595. Differences in Clinical Features and Dengue Severity between Local and Migrant Chinese, Singapore
Session: Poster Abstract Session: Oh One World: Infections from Near and Far
Thursday, October 27, 2016
Room: Poster Hall
Background: Dengue is endemic in Singapore but not central China where migrant workers in Singapore often come from. We compared clinical features and illness severity of dengue between local and migrant Chinese in Singapore.

Methods: All hospitalized dengue patients with positive dengue polymerase chain reaction or acute dengue serology with clinical criteria for dengue from 2005 to 2008 were studied. Dengue hemorrhagic fever (DHF) and shock syndrome (DSS) were defined per World Health Organization 1997 guideline, and warning signs and severe dengue per WHO 2009 guideline.

Results: There were 2609 local and 1195 migrant Chinese with dengue. Compared with local Chinese, migrant Chinese were younger (35 vs. 39 years), there were more males (78% vs. 58%), and fewer had hypertension (2% vs. 13%) and diabetes (0.3% vs. 5%) (p<0.05). Migrant Chinese had more headache (57% vs. 47%), eye pain (4% vs. 2%), nausea (45% vs. 44%) and myalgia (73% vs. 69%) (p<0.05). They had significantly lower leukocyte count (1.9 vs. 2.4 x109/L), alanine (52 vs. 82 U/L) and aspartate (87 vs. 130 U/L) aminotransferases, but higher platelet count (45 vs. 40 x109/L). Among warning signs, migrant Chinese had significantly less persistent vomiting (4% vs. 6%), clinical fluid accumulation (1% vs. 5%), hepatomegaly (2% vs. 4%), hematocrit rise with rapid platelet drop (10% vs. 15%), and more mucosal bleeding (46% vs. 31%). Adjusted for age, gender and comorbidity, migrant Chinese had more DHF (adjusted odds ratio [aOR] 1.202, 95% confidence interval [CI] 1.025-1.409) and DSS (aOR 1.493, 95%CI 1.063-2.099), and less severe plasma leakage (aOR 0.655, 95%CI 0.478-0.899).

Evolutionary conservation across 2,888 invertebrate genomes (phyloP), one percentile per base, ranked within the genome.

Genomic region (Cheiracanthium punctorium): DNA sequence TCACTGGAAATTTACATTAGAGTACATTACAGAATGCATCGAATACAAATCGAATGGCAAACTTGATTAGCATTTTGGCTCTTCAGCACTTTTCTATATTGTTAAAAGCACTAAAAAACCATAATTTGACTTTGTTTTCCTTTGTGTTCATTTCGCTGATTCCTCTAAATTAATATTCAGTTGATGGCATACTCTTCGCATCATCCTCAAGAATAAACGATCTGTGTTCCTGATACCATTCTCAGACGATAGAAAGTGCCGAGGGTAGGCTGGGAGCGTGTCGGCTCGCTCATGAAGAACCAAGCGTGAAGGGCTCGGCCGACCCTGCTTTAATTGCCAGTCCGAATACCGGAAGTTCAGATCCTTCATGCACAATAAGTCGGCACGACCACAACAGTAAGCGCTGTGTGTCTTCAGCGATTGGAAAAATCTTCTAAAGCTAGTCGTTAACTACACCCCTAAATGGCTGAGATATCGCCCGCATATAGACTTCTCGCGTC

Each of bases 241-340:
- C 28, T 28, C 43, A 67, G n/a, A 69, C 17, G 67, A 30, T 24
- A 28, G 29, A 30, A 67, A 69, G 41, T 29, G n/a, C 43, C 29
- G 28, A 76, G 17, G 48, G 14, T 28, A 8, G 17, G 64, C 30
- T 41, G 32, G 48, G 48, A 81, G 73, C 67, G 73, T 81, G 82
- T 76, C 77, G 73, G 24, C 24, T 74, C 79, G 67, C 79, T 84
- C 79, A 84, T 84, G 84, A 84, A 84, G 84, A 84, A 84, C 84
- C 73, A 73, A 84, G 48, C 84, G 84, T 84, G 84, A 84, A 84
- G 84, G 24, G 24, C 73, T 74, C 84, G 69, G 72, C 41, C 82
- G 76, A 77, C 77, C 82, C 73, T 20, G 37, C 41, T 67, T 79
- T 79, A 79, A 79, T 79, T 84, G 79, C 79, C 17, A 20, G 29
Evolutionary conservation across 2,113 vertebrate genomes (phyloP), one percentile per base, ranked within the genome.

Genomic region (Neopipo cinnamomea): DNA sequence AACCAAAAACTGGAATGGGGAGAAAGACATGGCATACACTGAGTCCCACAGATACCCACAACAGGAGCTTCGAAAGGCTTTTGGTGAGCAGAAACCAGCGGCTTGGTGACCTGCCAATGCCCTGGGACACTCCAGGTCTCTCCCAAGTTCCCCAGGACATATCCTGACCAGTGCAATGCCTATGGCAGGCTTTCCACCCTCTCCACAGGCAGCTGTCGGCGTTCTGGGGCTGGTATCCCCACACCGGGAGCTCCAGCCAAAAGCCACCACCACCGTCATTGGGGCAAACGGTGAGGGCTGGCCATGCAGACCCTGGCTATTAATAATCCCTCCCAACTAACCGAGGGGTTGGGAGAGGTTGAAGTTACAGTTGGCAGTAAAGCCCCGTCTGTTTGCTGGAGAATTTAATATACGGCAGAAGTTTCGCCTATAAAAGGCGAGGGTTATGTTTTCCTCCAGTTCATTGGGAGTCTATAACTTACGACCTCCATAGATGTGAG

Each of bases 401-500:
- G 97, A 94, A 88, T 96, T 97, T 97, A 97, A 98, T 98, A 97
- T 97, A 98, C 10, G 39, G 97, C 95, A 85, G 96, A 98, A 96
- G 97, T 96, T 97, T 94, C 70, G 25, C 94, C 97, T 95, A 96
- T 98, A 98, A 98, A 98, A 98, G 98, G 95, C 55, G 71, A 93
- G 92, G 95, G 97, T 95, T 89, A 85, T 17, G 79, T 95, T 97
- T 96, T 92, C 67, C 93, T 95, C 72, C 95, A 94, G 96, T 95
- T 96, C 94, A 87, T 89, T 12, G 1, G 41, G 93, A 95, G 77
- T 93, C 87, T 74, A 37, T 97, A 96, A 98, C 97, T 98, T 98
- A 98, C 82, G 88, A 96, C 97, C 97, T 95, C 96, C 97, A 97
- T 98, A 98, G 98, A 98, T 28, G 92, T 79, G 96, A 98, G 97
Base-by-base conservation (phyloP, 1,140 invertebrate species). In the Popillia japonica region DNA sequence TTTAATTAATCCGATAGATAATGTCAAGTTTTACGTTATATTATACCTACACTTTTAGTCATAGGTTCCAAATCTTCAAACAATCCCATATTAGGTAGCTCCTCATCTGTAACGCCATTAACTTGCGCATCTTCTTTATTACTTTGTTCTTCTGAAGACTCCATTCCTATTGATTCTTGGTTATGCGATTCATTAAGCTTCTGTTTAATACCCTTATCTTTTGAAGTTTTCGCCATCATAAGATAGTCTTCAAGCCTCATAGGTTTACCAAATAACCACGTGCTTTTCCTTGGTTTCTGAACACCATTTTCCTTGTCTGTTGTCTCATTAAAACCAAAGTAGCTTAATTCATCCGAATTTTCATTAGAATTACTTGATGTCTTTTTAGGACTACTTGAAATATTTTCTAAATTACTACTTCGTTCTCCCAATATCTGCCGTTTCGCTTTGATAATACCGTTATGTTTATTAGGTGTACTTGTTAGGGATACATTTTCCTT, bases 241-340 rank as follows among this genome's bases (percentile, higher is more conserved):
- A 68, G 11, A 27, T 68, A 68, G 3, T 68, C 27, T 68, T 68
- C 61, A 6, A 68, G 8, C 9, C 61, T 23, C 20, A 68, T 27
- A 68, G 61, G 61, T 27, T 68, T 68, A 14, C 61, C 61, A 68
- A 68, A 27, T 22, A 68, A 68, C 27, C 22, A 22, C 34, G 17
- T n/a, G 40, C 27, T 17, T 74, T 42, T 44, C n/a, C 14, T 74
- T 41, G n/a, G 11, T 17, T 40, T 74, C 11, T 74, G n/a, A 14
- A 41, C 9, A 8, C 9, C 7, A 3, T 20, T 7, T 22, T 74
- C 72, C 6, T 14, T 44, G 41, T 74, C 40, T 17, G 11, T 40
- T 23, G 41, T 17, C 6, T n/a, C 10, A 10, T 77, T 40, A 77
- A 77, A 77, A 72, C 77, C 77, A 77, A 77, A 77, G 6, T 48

Conclusion: We documented differences in clinical and laboratory features, and severity of dengue between local and migrant Chinese in Singapore. This may be due to differences in dengue exposure or genetics, and warrants further studies.

David Lye, FRACP, FAMS, FRCP, Chuanhui Xu, MD, PhD and Yee-Sin Leo, MPH, FAMS, FRCP, Institute of Infectious Diseases and Epidemiology, Tan Tock Seng Hospital, Singapore, Singapore

Disclosures:

D. Lye, None

C. Xu, None

Y. S. Leo, None

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